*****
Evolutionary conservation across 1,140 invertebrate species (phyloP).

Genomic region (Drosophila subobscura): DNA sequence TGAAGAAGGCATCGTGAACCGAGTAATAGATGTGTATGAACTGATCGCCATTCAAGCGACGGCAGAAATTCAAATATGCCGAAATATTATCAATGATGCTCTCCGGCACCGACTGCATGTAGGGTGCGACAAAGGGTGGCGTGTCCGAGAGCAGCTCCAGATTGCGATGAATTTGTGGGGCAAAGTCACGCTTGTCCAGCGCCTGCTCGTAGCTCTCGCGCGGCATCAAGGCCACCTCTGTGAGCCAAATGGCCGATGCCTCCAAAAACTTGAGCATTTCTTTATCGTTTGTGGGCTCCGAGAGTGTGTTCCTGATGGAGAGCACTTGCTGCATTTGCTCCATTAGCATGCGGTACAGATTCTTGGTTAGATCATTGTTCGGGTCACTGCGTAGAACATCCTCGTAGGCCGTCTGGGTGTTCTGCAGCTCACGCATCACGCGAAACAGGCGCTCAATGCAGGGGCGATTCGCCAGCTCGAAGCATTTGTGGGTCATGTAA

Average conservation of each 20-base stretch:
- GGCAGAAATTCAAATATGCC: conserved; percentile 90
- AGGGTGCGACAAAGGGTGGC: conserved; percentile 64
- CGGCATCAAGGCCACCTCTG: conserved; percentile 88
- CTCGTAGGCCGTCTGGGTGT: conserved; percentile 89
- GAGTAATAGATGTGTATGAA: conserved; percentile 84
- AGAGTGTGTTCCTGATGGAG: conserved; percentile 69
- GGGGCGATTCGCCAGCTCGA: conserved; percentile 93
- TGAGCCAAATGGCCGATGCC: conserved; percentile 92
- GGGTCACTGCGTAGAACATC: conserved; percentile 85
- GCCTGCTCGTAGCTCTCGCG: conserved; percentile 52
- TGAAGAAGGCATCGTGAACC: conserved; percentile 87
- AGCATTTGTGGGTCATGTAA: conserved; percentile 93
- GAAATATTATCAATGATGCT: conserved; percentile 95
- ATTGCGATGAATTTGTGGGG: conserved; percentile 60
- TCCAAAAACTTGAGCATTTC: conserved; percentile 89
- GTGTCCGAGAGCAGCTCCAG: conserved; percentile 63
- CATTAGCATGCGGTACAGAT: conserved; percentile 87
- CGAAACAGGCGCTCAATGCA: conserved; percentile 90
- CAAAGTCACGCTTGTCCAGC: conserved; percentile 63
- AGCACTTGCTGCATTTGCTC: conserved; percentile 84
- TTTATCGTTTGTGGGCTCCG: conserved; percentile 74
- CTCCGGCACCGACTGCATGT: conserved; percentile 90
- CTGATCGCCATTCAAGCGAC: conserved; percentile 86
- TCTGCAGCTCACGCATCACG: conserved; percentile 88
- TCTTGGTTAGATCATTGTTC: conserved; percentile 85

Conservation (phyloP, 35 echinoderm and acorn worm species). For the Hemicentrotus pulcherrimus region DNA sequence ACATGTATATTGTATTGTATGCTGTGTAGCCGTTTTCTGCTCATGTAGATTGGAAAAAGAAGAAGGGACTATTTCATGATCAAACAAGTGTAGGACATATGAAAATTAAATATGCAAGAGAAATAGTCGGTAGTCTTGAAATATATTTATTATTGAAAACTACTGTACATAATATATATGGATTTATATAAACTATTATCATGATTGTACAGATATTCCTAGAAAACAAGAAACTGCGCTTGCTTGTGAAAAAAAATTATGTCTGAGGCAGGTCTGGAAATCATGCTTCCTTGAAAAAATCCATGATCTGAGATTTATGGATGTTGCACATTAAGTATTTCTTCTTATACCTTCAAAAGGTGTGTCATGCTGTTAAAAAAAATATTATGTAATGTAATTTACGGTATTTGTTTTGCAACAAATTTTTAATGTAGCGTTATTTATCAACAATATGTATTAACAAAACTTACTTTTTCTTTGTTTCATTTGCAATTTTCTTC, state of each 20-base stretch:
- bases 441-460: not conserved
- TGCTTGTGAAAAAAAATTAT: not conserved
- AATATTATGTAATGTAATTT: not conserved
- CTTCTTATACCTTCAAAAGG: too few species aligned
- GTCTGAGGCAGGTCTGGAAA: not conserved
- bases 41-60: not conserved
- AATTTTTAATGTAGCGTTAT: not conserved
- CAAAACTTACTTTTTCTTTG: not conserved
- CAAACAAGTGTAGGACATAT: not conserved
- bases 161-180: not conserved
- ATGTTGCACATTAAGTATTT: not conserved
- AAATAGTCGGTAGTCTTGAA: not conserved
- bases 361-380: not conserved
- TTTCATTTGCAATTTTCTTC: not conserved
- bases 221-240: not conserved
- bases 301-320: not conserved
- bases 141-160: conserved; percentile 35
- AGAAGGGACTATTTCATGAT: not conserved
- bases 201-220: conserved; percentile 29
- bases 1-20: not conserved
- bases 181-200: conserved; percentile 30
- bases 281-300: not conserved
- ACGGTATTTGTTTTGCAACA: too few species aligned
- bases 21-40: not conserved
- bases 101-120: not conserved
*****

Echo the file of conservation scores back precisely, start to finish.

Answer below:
Evolutionary conservation across 1,140 invertebrate species (phyloP).

Genomic region (Drosophila subobscura): DNA sequence TGAAGAAGGCATCGTGAACCGAGTAATAGATGTGTATGAACTGATCGCCATTCAAGCGACGGCAGAAATTCAAATATGCCGAAATATTATCAATGATGCTCTCCGGCACCGACTGCATGTAGGGTGCGACAAAGGGTGGCGTGTCCGAGAGCAGCTCCAGATTGCGATGAATTTGTGGGGCAAAGTCACGCTTGTCCAGCGCCTGCTCGTAGCTCTCGCGCGGCATCAAGGCCACCTCTGTGAGCCAAATGGCCGATGCCTCCAAAAACTTGAGCATTTCTTTATCGTTTGTGGGCTCCGAGAGTGTGTTCCTGATGGAGAGCACTTGCTGCATTTGCTCCATTAGCATGCGGTACAGATTCTTGGTTAGATCATTGTTCGGGTCACTGCGTAGAACATCCTCGTAGGCCGTCTGGGTGTTCTGCAGCTCACGCATCACGCGAAACAGGCGCTCAATGCAGGGGCGATTCGCCAGCTCGAAGCATTTGTGGGTCATGTAA

Average conservation of each 20-base stretch:
- GGCAGAAATTCAAATATGCC: conserved; percentile 90
- AGGGTGCGACAAAGGGTGGC: conserved; percentile 64
- CGGCATCAAGGCCACCTCTG: conserved; percentile 88
- CTCGTAGGCCGTCTGGGTGT: conserved; percentile 89
- GAGTAATAGATGTGTATGAA: conserved; percentile 84
- AGAGTGTGTTCCTGATGGAG: conserved; percentile 69
- GGGGCGATTCGCCAGCTCGA: conserved; percentile 93
- TGAGCCAAATGGCCGATGCC: conserved; percentile 92
- GGGTCACTGCGTAGAACATC: conserved; percentile 85
- GCCTGCTCGTAGCTCTCGCG: conserved; percentile 52
- TGAAGAAGGCATCGTGAACC: conserved; percentile 87
- AGCATTTGTGGGTCATGTAA: conserved; percentile 93
- GAAATATTATCAATGATGCT: conserved; percentile 95
- ATTGCGATGAATTTGTGGGG: conserved; percentile 60
- TCCAAAAACTTGAGCATTTC: conserved; percentile 89
- GTGTCCGAGAGCAGCTCCAG: conserved; percentile 63
- CATTAGCATGCGGTACAGAT: conserved; percentile 87
- CGAAACAGGCGCTCAATGCA: conserved; percentile 90
- CAAAGTCACGCTTGTCCAGC: conserved; percentile 63
- AGCACTTGCTGCATTTGCTC: conserved; percentile 84
- TTTATCGTTTGTGGGCTCCG: conserved; percentile 74
- CTCCGGCACCGACTGCATGT: conserved; percentile 90
- CTGATCGCCATTCAAGCGAC: conserved; percentile 86
- TCTGCAGCTCACGCATCACG: conserved; percentile 88
- TCTTGGTTAGATCATTGTTC: conserved; percentile 85

Conservation (phyloP, 35 echinoderm and acorn worm species). For the Hemicentrotus pulcherrimus region DNA sequence ACATGTATATTGTATTGTATGCTGTGTAGCCGTTTTCTGCTCATGTAGATTGGAAAAAGAAGAAGGGACTATTTCATGATCAAACAAGTGTAGGACATATGAAAATTAAATATGCAAGAGAAATAGTCGGTAGTCTTGAAATATATTTATTATTGAAAACTACTGTACATAATATATATGGATTTATATAAACTATTATCATGATTGTACAGATATTCCTAGAAAACAAGAAACTGCGCTTGCTTGTGAAAAAAAATTATGTCTGAGGCAGGTCTGGAAATCATGCTTCCTTGAAAAAATCCATGATCTGAGATTTATGGATGTTGCACATTAAGTATTTCTTCTTATACCTTCAAAAGGTGTGTCATGCTGTTAAAAAAAATATTATGTAATGTAATTTACGGTATTTGTTTTGCAACAAATTTTTAATGTAGCGTTATTTATCAACAATATGTATTAACAAAACTTACTTTTTCTTTGTTTCATTTGCAATTTTCTTC, state of each 20-base stretch:
- bases 441-460: not conserved
- TGCTTGTGAAAAAAAATTAT: not conserved
- AATATTATGTAATGTAATTT: not conserved
- CTTCTTATACCTTCAAAAGG: too few species aligned
- GTCTGAGGCAGGTCTGGAAA: not conserved
- bases 41-60: not conserved
- AATTTTTAATGTAGCGTTAT: not conserved
- CAAAACTTACTTTTTCTTTG: not conserved
- CAAACAAGTGTAGGACATAT: not conserved
- bases 161-180: not conserved
- ATGTTGCACATTAAGTATTT: not conserved
- AAATAGTCGGTAGTCTTGAA: not conserved
- bases 361-380: not conserved
- TTTCATTTGCAATTTTCTTC: not conserved
- bases 221-240: not conserved
- bases 301-320: not conserved
- bases 141-160: conserved; percentile 35
- AGAAGGGACTATTTCATGAT: not conserved
- bases 201-220: conserved; percentile 29
- bases 1-20: not conserved
- bases 181-200: conserved; percentile 30
- bases 281-300: not conserved
- ACGGTATTTGTTTTGCAACA: too few species aligned
- bases 21-40: not conserved
- bases 101-120: not conserved